First off please provide the reference where the law states that you need to have a 16% reserve capacity from the load weights that are published for tires or stamped on the sidewall. There are others that are better experts than we are but I do believe this is incorrect. When we had our individual tire weights done, they only went by the ratings for the tire and did not reduce them by 16%. My feeling is the tire manufacturer would have to do that prior to putting the rating on the tire, in other words the 9880 would already have taken the 16% into consideration if it is the law. Now is it a good thing to reduce the weights to give you a cushion, yes, but it is not law.

 

You should also have a tag on the chassis that indicates what the maximum RAWR is, which for a E450 is probably around 9800# so the tires provided are good and meet the rear axle rating. If the motorhome empty weighs 9270 as you have indicated on the rear axle, the Jayco is in full compliance. There is nothing that says they have to allow for "X" number of pounds of weight for owner supplied items, water, propane etc... That is one of the bad things about the RV industry. They try to get away with the bare minimums that are allowed and make it very easy for an owner to overload the equipment.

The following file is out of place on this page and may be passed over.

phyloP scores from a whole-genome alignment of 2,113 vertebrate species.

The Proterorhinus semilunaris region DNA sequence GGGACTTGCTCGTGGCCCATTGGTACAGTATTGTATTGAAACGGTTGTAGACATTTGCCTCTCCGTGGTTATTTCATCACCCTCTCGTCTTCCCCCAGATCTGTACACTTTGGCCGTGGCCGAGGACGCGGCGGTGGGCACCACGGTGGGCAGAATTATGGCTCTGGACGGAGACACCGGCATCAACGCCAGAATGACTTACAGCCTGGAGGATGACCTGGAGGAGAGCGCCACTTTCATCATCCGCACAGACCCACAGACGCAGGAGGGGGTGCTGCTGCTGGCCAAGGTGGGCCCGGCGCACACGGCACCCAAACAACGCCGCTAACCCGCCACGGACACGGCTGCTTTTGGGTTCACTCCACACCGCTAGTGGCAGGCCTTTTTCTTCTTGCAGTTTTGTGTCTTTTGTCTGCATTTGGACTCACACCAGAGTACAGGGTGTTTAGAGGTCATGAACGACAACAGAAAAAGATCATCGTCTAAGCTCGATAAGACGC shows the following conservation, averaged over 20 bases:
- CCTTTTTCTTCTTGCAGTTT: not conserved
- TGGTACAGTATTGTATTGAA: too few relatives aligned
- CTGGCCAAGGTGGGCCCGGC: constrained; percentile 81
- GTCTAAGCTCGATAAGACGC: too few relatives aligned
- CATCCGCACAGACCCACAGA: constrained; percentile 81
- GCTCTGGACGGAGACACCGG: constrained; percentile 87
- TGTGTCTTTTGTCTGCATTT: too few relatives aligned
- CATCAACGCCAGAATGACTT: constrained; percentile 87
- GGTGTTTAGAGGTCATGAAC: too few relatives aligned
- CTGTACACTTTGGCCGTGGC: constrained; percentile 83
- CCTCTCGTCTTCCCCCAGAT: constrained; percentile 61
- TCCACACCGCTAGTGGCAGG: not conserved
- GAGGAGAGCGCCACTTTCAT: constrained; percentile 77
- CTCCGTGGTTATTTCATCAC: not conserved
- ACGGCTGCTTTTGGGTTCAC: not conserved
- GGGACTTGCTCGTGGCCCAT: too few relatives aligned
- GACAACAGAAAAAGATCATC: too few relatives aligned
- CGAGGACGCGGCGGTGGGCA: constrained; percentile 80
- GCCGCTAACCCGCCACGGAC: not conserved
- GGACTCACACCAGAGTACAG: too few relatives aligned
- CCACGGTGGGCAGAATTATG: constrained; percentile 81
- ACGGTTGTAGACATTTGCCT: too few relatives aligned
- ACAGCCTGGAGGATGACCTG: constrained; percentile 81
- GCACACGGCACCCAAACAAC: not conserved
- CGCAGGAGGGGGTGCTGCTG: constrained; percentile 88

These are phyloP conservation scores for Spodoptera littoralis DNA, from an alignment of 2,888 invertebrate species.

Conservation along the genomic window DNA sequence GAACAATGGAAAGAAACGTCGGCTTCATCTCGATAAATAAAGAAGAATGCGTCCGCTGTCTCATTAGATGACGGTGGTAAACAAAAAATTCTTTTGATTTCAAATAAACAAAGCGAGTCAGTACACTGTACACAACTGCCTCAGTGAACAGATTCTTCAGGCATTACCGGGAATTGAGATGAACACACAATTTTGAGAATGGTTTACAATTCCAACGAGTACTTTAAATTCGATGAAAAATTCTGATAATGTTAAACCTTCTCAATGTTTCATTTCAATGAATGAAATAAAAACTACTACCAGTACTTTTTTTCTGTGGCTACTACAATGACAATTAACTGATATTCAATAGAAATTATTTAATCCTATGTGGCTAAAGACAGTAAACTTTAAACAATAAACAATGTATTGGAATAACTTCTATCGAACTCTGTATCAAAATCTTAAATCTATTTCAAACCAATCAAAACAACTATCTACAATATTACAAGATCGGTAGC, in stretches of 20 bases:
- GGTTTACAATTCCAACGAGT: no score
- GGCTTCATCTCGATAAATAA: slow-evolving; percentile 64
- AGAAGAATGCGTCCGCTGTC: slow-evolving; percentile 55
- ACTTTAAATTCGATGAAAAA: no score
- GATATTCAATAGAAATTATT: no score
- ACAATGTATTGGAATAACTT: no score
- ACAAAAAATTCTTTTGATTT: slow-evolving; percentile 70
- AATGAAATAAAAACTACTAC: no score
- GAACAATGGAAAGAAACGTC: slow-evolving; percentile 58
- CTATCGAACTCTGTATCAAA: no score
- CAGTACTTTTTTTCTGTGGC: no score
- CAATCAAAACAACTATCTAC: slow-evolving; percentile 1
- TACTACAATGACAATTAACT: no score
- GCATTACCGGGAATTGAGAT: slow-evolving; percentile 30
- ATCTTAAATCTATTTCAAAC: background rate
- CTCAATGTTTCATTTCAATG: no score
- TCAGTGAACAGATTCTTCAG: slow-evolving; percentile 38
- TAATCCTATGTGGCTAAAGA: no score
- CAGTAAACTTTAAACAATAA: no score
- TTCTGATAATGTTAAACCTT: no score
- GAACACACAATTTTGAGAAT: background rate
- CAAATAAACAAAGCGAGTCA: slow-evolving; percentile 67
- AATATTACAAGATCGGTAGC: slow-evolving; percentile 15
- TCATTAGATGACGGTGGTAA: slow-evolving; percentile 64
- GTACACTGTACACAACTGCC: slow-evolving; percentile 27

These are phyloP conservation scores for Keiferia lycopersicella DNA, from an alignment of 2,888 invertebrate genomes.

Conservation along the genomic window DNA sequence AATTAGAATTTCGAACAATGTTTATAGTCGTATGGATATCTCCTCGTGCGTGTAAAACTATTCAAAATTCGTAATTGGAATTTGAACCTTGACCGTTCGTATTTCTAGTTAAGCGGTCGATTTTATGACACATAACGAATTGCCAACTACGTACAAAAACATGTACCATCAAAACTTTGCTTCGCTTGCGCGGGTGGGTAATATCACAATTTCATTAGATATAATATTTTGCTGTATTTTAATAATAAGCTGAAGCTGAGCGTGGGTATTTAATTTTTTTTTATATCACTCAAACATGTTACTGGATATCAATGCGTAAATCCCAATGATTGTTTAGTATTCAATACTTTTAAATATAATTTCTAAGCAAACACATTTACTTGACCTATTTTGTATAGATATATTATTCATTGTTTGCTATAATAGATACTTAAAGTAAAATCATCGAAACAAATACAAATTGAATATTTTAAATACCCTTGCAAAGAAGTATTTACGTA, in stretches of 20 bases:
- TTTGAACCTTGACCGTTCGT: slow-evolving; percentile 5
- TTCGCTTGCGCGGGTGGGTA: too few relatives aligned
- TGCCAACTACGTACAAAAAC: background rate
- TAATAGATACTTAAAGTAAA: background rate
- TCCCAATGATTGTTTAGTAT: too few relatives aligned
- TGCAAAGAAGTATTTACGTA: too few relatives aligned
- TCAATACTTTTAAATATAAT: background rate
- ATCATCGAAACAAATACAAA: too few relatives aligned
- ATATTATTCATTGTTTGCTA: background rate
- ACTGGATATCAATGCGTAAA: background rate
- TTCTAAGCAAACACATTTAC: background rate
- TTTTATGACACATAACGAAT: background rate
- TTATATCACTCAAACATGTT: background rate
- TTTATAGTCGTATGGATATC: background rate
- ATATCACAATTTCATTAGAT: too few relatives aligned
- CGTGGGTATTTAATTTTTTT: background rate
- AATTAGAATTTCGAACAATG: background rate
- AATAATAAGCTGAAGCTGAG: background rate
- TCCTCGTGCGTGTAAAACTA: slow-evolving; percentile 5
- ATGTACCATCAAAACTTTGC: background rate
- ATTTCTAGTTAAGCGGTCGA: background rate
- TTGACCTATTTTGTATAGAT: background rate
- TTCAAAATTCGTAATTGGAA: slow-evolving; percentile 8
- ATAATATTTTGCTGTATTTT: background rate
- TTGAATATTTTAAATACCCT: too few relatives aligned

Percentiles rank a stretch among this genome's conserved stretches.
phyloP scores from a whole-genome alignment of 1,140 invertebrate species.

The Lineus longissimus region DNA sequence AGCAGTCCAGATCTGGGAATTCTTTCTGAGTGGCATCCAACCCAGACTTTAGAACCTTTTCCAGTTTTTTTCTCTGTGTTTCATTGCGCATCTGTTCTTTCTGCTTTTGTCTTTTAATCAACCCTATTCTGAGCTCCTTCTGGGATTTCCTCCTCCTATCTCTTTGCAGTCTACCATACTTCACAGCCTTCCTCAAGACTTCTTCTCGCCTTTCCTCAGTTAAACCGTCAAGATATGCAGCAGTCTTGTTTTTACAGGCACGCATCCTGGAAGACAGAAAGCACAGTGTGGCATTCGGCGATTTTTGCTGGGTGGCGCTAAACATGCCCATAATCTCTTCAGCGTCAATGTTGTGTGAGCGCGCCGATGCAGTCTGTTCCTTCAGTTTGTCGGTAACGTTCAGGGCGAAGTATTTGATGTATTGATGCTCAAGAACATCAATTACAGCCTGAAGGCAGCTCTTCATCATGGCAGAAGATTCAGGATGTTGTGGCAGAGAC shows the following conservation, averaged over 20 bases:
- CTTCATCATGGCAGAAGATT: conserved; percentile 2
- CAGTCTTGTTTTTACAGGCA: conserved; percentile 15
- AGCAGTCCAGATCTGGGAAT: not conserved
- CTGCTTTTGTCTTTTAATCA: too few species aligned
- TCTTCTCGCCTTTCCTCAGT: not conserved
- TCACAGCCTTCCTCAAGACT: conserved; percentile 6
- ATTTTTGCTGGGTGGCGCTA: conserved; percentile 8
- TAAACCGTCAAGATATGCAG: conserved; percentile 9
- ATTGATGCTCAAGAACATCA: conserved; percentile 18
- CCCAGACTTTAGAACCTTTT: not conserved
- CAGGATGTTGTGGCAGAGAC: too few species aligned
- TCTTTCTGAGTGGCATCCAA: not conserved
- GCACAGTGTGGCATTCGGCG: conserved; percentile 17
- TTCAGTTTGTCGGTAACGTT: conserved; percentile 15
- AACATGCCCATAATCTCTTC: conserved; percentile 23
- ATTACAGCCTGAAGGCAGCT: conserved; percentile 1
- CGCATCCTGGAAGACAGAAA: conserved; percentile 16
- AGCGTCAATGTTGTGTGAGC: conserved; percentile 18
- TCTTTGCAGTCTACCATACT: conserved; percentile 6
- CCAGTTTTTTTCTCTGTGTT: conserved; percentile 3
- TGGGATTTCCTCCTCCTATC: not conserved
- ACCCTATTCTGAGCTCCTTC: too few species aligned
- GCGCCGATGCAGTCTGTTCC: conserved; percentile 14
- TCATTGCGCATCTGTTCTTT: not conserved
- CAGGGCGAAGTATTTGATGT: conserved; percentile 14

All you can do is try to keep as much items out of the motor home to keep your weight down and as others have said get individual wheel weights to determine where you need to loss weight. You could increase your tire size and gain some reserve capacity there but you still should not exceed the RAWR for the chassis. Sorry for the bad news.

 

Dave